Introduction(machine finish Mark)

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Rivets are an essential fastening component in CNC (computer numerical control) machining and manufacturing. Though often overlooked, rivets serve a vital function in assembling and securing parts. Understanding the various types and applications of rivets enables CNC operators, machinists, and engineers to select the optimal rivet for their specific needs. This article will explore the most common uses for rivets in CNC processes.
Mechanical Fastening
The primary use of rivets in CNC is mechanical fastening. Rivets create permanent joints between two or more workpieces when installed correctly. The head and shank of the rivet when deformed create a solid connection that can withstand vibration, weathering, and extreme forces. Rivets are commonly used to fasten metal sheets, plates, brackets, frames, and other components where a reliable mechanical bond is required. Proper rivet selection ensures the joint has sufficient shear and tensile strength for the application.
Blind Riveting
Blind rivets have become a popular choice where only one side of a workpiece is accessible for fastening. The rivet is inserted into pre-drilled holes in the materials being joined. A pulling tool draws the stem of the rivet through the body, causing the blind side to flare out and clamp the workpieces together. Blind rivets enable CNC machinists to make attachments where welding, adhesive bonding, or standard rivets are impractical. Aerospace, appliance, electronics, and automotive industries rely heavily on blind rivets.
Joining Dissimilar Materials
Rivets present a simple solution for joining different or incompatible materials in CNC workholding applications. They can bring together metals, plastics, composites, wood products, and more regardless of surface chemistry issues. Mechanical fastening circumvents unfavorable fusion bonding, deformation, galvanic corrosion, and other incompatibilities faced when welding or adhering dissimilar materials. Rivet strength relies on mechanical interlock rather than metallurgical fusion.
Permanent vs Removable Fastening
For nonpermanent attachments, several rivet types allow for fastening and removal for maintenance or reconfiguration purposes. One common example is the Huck bolt, used for quickly fastening components within CNC machining fixtures and workholding jigs. Huck bolts provide a vibration-resistant alternative to clamps, fixtures pins, and screws. Other removable rivet options include drive rivets, pan head rivets, and tri-fold rivets. Permanent rivet options, such as round head, flat head, and countersunk rivets, once set, can only be drilled out for removal.
Rivet Materials
Steel remains the most prevalent material for CNC riveting applications, providing high shear strength and durability. Stainless steel and aluminum are also regularly used for enhanced corrosion resistance or weight savings. Monel and copper rivets offer specialized corrosion protection, while brass provides decorative value. Exotic alloys like nickel, Inconel, and titanium give added performance in extreme environments. The rivet material chosen should match or exceed the strength and longevity requirements of the working environment.
Standard vs Custom Rivets
While standard off-the-shelf rivets work for most CNC uses, custom rivets provide engineers an option for specialized strength, precision, or design demands. Custom diameter, length, head type, tolerance, material, and coating specifications can be obtained. This allows rivets to be optimized for unique joint requirements or operating conditions. However, custom rivets come with higher lead times and per piece costs.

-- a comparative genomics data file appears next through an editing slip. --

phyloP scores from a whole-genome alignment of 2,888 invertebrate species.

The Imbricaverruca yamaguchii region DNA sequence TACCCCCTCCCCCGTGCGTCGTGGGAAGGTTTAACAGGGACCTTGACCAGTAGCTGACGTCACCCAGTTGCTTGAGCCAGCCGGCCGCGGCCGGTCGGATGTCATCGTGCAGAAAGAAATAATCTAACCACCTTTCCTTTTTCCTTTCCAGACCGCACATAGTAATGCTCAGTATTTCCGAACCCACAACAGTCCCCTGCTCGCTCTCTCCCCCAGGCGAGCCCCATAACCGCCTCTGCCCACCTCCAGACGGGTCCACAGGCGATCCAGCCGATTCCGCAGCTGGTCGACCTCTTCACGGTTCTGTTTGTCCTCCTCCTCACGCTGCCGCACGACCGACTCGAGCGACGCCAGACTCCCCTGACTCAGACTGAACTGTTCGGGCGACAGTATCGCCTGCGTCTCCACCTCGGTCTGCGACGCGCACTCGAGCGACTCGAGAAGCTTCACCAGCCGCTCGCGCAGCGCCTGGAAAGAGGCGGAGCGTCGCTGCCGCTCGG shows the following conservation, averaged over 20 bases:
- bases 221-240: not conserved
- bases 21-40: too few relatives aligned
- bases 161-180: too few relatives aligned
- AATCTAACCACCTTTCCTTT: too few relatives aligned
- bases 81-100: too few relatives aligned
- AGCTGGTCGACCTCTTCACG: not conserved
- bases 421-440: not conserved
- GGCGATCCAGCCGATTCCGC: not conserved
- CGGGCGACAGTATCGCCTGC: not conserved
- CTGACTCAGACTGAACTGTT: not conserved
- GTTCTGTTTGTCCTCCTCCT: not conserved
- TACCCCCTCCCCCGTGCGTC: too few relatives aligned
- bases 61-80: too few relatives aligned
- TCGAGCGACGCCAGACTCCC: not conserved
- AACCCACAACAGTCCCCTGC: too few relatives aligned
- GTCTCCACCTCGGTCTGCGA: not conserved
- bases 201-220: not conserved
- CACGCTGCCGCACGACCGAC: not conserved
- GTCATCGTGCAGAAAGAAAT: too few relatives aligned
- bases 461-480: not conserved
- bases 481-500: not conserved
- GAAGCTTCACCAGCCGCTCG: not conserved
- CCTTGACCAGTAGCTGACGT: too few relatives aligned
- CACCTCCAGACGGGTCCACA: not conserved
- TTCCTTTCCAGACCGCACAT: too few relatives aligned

Installation Methods
Hand-set rivets continue to be commonly used in CNC when pieces quantities are low or access is limited. However, for higher volume production, pneumatic, hydraulic, and impact rivet tools are employed. Robotic riveting integrates well with CNC automation, allowing for precise placement and clinching force. Self-piercing rivets are also growing in popularity, eliminating the need for pre-drilled holes. Each approach has its advantages depending on factors like: joint design, materials, rivet type, assembly time, and cost targets.
Quality Assurance
Proper rivet installation is critical in CNC workholding and assembly. Underdriven rivets result in loose joints while overdriving leads to material failures. Robust quality control during the riveting process reduces scrap and prevents catastrophic in-service failures. Common quality checks include: rivet length measurement, pull testing removal force, push testing for minimum button size, sonic testing for hidden defects, and visual inspection of driven rivets. Automated inspection eases the burden for higher volume production.
Design Considerations
Several factors need to be weighed when designing CNC riveted connections: shear strength, hole size, spacing, edge distance, grip range, joint thickness, access for tools, secondary processing issues, inspection, and repairs. Thorough engineering analysis via hand calculations or Finite Element Analysis ensures rivet joints have sufficient strength and fatigue life. Proven riveting best practices should be utilized when designing new CNC components and machinery.
In closing, rivets offer CNC operators and engineers an invaluable fastening solution thanks to their simplicity, cost-effectiveness, and reliability. When properly selected and installed, rivets create robust, permanent joints between an array of materials and components. While often considered basic shop essentials, rivets enable successful function and fabrication of critical CNC machined parts and assemblies across every manufacturing sector. Continued innovation and clever application of rivet technology provides the opportunity to improve manufacturing efficiency, quality, and safety well into the future. CNC Milling